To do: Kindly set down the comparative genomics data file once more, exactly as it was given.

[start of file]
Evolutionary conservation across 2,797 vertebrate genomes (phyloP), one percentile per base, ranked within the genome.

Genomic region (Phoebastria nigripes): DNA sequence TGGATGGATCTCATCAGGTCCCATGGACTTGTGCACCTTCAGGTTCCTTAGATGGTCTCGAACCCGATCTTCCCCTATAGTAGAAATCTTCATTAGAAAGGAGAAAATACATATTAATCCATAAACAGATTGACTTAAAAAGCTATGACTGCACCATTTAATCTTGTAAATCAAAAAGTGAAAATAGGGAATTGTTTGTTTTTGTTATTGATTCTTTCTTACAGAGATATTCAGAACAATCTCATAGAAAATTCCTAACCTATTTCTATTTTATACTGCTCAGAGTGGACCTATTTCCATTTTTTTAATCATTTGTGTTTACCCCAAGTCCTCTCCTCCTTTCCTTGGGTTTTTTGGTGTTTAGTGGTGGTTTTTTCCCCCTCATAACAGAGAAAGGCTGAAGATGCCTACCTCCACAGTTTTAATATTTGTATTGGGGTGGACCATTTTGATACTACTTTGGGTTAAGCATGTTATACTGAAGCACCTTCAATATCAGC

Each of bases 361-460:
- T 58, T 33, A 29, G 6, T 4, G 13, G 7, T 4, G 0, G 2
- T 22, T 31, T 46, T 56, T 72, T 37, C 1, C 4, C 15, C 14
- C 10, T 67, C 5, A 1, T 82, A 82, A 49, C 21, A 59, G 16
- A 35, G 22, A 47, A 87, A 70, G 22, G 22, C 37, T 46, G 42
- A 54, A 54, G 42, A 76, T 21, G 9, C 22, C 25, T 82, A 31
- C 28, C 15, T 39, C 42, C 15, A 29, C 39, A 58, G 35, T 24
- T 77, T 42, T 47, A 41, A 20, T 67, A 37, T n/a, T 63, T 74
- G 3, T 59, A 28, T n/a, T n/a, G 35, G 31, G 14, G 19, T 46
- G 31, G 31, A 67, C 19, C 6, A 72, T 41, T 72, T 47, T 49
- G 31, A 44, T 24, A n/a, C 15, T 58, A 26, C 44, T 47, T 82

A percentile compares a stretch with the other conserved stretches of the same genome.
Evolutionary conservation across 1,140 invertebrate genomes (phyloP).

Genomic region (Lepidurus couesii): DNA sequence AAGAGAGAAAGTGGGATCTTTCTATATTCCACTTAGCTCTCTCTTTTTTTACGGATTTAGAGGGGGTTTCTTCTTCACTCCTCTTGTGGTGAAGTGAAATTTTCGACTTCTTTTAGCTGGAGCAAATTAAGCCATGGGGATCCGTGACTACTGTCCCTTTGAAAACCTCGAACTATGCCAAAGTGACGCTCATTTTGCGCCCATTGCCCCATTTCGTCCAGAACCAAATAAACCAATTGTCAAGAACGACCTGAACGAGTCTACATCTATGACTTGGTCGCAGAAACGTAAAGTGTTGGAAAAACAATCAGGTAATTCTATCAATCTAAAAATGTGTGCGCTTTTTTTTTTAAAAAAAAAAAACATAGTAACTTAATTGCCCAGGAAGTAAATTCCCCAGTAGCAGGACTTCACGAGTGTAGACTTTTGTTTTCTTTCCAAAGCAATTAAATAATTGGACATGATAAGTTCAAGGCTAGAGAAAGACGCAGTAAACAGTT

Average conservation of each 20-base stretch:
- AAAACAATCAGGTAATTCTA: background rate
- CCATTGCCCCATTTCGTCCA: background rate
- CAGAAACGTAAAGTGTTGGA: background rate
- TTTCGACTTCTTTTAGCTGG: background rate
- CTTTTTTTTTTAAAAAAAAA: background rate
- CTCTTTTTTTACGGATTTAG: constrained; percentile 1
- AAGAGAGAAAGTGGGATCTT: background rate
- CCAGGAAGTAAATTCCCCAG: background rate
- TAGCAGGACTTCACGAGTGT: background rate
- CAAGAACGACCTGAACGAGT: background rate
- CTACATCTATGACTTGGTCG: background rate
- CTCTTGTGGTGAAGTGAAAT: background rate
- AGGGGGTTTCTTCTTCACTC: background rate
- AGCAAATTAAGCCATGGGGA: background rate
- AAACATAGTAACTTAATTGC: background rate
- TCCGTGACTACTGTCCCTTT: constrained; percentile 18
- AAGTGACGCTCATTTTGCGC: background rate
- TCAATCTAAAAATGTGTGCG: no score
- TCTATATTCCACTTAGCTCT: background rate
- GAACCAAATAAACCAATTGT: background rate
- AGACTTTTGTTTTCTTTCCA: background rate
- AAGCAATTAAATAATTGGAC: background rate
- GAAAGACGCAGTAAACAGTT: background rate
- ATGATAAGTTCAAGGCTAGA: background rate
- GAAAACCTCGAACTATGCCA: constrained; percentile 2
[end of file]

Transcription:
Evolutionary conservation across 2,797 vertebrate genomes (phyloP), one percentile per base, ranked within the genome.

Genomic region (Phoebastria nigripes): DNA sequence TGGATGGATCTCATCAGGTCCCATGGACTTGTGCACCTTCAGGTTCCTTAGATGGTCTCGAACCCGATCTTCCCCTATAGTAGAAATCTTCATTAGAAAGGAGAAAATACATATTAATCCATAAACAGATTGACTTAAAAAGCTATGACTGCACCATTTAATCTTGTAAATCAAAAAGTGAAAATAGGGAATTGTTTGTTTTTGTTATTGATTCTTTCTTACAGAGATATTCAGAACAATCTCATAGAAAATTCCTAACCTATTTCTATTTTATACTGCTCAGAGTGGACCTATTTCCATTTTTTTAATCATTTGTGTTTACCCCAAGTCCTCTCCTCCTTTCCTTGGGTTTTTTGGTGTTTAGTGGTGGTTTTTTCCCCCTCATAACAGAGAAAGGCTGAAGATGCCTACCTCCACAGTTTTAATATTTGTATTGGGGTGGACCATTTTGATACTACTTTGGGTTAAGCATGTTATACTGAAGCACCTTCAATATCAGC

Each of bases 361-460:
- T 58, T 33, A 29, G 6, T 4, G 13, G 7, T 4, G 0, G 2
- T 22, T 31, T 46, T 56, T 72, T 37, C 1, C 4, C 15, C 14
- C 10, T 67, C 5, A 1, T 82, A 82, A 49, C 21, A 59, G 16
- A 35, G 22, A 47, A 87, A 70, G 22, G 22, C 37, T 46, G 42
- A 54, A 54, G 42, A 76, T 21, G 9, C 22, C 25, T 82, A 31
- C 28, C 15, T 39, C 42, C 15, A 29, C 39, A 58, G 35, T 24
- T 77, T 42, T 47, A 41, A 20, T 67, A 37, T n/a, T 63, T 74
- G 3, T 59, A 28, T n/a, T n/a, G 35, G 31, G 14, G 19, T 46
- G 31, G 31, A 67, C 19, C 6, A 72, T 41, T 72, T 47, T 49
- G 31, A 44, T 24, A n/a, C 15, T 58, A 26, C 44, T 47, T 82

A percentile compares a stretch with the other conserved stretches of the same genome.
Evolutionary conservation across 1,140 invertebrate genomes (phyloP).

Genomic region (Lepidurus couesii): DNA sequence AAGAGAGAAAGTGGGATCTTTCTATATTCCACTTAGCTCTCTCTTTTTTTACGGATTTAGAGGGGGTTTCTTCTTCACTCCTCTTGTGGTGAAGTGAAATTTTCGACTTCTTTTAGCTGGAGCAAATTAAGCCATGGGGATCCGTGACTACTGTCCCTTTGAAAACCTCGAACTATGCCAAAGTGACGCTCATTTTGCGCCCATTGCCCCATTTCGTCCAGAACCAAATAAACCAATTGTCAAGAACGACCTGAACGAGTCTACATCTATGACTTGGTCGCAGAAACGTAAAGTGTTGGAAAAACAATCAGGTAATTCTATCAATCTAAAAATGTGTGCGCTTTTTTTTTTAAAAAAAAAAAACATAGTAACTTAATTGCCCAGGAAGTAAATTCCCCAGTAGCAGGACTTCACGAGTGTAGACTTTTGTTTTCTTTCCAAAGCAATTAAATAATTGGACATGATAAGTTCAAGGCTAGAGAAAGACGCAGTAAACAGTT

Average conservation of each 20-base stretch:
- AAAACAATCAGGTAATTCTA: background rate
- CCATTGCCCCATTTCGTCCA: background rate
- CAGAAACGTAAAGTGTTGGA: background rate
- TTTCGACTTCTTTTAGCTGG: background rate
- CTTTTTTTTTTAAAAAAAAA: background rate
- CTCTTTTTTTACGGATTTAG: constrained; percentile 1
- AAGAGAGAAAGTGGGATCTT: background rate
- CCAGGAAGTAAATTCCCCAG: background rate
- TAGCAGGACTTCACGAGTGT: background rate
- CAAGAACGACCTGAACGAGT: background rate
- CTACATCTATGACTTGGTCG: background rate
- CTCTTGTGGTGAAGTGAAAT: background rate
- AGGGGGTTTCTTCTTCACTC: background rate
- AGCAAATTAAGCCATGGGGA: background rate
- AAACATAGTAACTTAATTGC: background rate
- TCCGTGACTACTGTCCCTTT: constrained; percentile 18
- AAGTGACGCTCATTTTGCGC: background rate
- TCAATCTAAAAATGTGTGCG: no score
- TCTATATTCCACTTAGCTCT: background rate
- GAACCAAATAAACCAATTGT: background rate
- AGACTTTTGTTTTCTTTCCA: background rate
- AAGCAATTAAATAATTGGAC: background rate
- GAAAGACGCAGTAAACAGTT: background rate
- ATGATAAGTTCAAGGCTAGA: background rate
- GAAAACCTCGAACTATGCCA: constrained; percentile 2